Huge pay-offs for departing council bosses revealed - including £388,000 exit package
PUBLISHED: 06:11 24 September 2020 | UPDATED: 10:37 25 September 2020
A council boss was paid almost £400,000 to leave his job, as the cost of exit packages for senior staff in Norfolk spiralled to £1.8 million.
The biggest single payout was at North Norfolk District Council (NNDC) with one manager getting £388,919 to depart in 2019/20.
That is more money than the council spent on buying properties to house the homeless that same year. It spent £300,000 buying two properties for the homeless in 2019/20. It has since spent another £117,000 so far this financial year.
The council refused to say who the money was paid to, but it underwent a management restructure which saw its two joint heads of service, Nick Baker and Steve Blatch, cut in March to just Mr Blatch, who became chief executive.
The opposition Conservative leader, Christopher Cushing, said the money was paid to Mr Baker and described the payout as “extraordinary”.
The council’s leadership restructure was debated by councillors on Wednesday night.
After that meeting, Mr Cushing said: “Last year the Lib Dems promised the decision to restructure NNDC’s senior leadership would result in a more efficient council: instead it will cost us all more.”
Exit costs over £100,000 are meant to be voted on at a meeting of full council, guidance issued by the then local government secretary Eric Pickles in 2013 stated.
At the time Mr Pickles said: “Many believe that pay-offs to senior local government staff are excessive and too frequent.”
But NNDC said that a vote was not a matter for full council and the payment was made “in accordance with our governance procedures and was what that person was contractually entitled to, paid in accordance with the Local Government Pension Scheme”.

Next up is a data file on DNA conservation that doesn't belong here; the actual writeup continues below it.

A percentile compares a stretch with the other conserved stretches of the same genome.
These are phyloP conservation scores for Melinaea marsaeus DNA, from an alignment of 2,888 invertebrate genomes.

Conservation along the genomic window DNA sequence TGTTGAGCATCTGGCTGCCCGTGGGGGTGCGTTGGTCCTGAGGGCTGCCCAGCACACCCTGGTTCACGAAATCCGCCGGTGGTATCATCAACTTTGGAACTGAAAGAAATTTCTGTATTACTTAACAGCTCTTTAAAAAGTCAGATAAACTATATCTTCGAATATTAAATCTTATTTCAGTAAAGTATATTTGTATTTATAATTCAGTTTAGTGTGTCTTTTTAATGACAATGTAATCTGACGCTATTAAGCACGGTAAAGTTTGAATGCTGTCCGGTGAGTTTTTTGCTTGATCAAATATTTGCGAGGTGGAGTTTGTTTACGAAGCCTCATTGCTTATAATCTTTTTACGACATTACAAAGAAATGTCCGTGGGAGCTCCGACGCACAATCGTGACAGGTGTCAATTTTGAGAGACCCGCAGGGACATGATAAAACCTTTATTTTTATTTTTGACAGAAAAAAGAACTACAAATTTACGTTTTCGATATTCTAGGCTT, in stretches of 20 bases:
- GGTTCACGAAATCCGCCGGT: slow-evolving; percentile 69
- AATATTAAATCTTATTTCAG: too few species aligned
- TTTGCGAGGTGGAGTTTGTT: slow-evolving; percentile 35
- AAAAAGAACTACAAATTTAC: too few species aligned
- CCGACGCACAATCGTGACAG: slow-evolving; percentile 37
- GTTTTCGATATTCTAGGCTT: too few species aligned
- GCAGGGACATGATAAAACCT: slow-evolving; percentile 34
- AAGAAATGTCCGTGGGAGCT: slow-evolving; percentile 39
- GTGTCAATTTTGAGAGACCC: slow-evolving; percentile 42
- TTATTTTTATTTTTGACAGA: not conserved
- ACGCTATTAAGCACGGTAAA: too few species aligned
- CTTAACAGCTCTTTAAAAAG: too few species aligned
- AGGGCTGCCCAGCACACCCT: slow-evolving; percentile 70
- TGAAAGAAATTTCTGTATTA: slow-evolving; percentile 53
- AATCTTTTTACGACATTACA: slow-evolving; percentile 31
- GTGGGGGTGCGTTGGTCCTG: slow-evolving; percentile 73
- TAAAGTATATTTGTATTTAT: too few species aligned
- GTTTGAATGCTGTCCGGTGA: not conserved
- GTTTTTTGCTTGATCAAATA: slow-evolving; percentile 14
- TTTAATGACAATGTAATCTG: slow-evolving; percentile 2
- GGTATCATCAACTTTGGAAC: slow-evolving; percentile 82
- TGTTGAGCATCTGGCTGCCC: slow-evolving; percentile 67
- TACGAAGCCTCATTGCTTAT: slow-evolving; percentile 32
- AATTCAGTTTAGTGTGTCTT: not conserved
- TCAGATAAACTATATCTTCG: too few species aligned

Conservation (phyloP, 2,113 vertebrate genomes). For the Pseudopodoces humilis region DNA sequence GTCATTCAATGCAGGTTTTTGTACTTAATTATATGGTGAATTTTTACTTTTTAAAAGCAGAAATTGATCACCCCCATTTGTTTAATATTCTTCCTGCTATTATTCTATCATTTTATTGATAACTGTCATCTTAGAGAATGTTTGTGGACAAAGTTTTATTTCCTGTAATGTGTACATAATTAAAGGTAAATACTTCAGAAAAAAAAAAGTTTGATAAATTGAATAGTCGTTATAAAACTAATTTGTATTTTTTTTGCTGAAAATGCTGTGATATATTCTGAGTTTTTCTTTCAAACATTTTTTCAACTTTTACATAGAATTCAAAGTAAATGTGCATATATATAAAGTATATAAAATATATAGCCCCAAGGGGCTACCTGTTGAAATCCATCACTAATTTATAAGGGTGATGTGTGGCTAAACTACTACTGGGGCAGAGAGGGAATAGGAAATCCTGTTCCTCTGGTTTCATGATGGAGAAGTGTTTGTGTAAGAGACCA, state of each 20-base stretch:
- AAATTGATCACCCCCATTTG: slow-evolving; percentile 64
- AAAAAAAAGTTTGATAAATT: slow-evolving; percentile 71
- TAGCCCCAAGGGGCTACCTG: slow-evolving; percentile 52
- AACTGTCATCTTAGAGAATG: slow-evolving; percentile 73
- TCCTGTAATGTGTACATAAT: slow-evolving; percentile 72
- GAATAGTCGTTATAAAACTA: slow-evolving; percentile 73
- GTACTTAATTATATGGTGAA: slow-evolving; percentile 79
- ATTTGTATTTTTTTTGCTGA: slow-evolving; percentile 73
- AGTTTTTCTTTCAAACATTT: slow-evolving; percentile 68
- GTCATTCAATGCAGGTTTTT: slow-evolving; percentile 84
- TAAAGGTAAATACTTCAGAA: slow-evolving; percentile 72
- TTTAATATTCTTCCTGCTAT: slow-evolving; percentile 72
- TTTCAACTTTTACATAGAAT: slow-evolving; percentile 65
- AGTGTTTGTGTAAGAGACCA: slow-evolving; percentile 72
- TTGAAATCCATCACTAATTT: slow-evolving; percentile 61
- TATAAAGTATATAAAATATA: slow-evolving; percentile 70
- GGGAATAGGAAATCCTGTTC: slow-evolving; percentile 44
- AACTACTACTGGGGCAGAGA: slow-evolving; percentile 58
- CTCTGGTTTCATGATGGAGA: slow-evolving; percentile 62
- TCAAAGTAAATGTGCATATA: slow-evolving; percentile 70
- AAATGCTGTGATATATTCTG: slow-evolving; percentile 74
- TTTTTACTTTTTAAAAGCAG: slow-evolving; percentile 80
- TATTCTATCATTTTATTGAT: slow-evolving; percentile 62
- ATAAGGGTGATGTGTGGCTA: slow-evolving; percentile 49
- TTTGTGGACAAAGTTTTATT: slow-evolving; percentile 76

A spokesman said Mr Pickles’ guidance was considered and external legal advice sought before they made the payment.
At Broadland and South Norfolk councils large exit packages were also agreed as management teams were merged and cut.
The two councils paid £950,000 in total to five different staff members - an average of just under £200,000 each.
The highest payments were at South Norfolk Council which paid a total of almost £600,000 to two managers.
But a spokesman for South Norfolk and Broadland Councils claimed the payouts actually saved taxpayers’ money.
They said: “While this is a significant figure, it has already been more than paid back in savings through the merger of the two councils’ staff teams.”
They added the merger of management was saving the two councils £8m over five years and said: “These figures need to be put in the context of the overall project to join the officer team across the two authorities.”
Norwich City Council, meanwhile, paid one employee £181,975 when they left.
Another staff member was given £95,820 for a compulsory redundancy.
A city council spokesman said the payments included redundancy and a payment to the manager’s pension fund as they took early retirement.
The biggest payout at Norfolk County Council, meanwhile, was £111,000.
A spokesman said that this too was for a pension following the early retirement of a senior employee.
They added that the council would save money because it did not recruit a new person to the post after the manager left.
The highest payments at Breckland and Great Yarmouth councils were £31,000 and £55,000 respectively.
West Norfolk Council has not published its accounts for 2019/20.
All councils refused to say who the payments were made to.
•Still no cap
More than £30m was handed out in pay-offs to staff at Norfolk County Council between 2010 and 2015, an investigation by this newspaper found in 2016. It included six-figure payouts to some council chiefs.
At the time the government said it wanted to introduce a cap of £95,000 on public sector payoffs. However, that has still not happened.
Last year, the government ran a consultation on the proposed cap and published draft regulations.
Then in July 2020 it published its response to that consultation. It said it would make changes to the proposals before taking them forward, but it is unclear when that will happen.
If you value what this story gives you, please consider supporting the North Norfolk News. Click the link in the orange box above for details.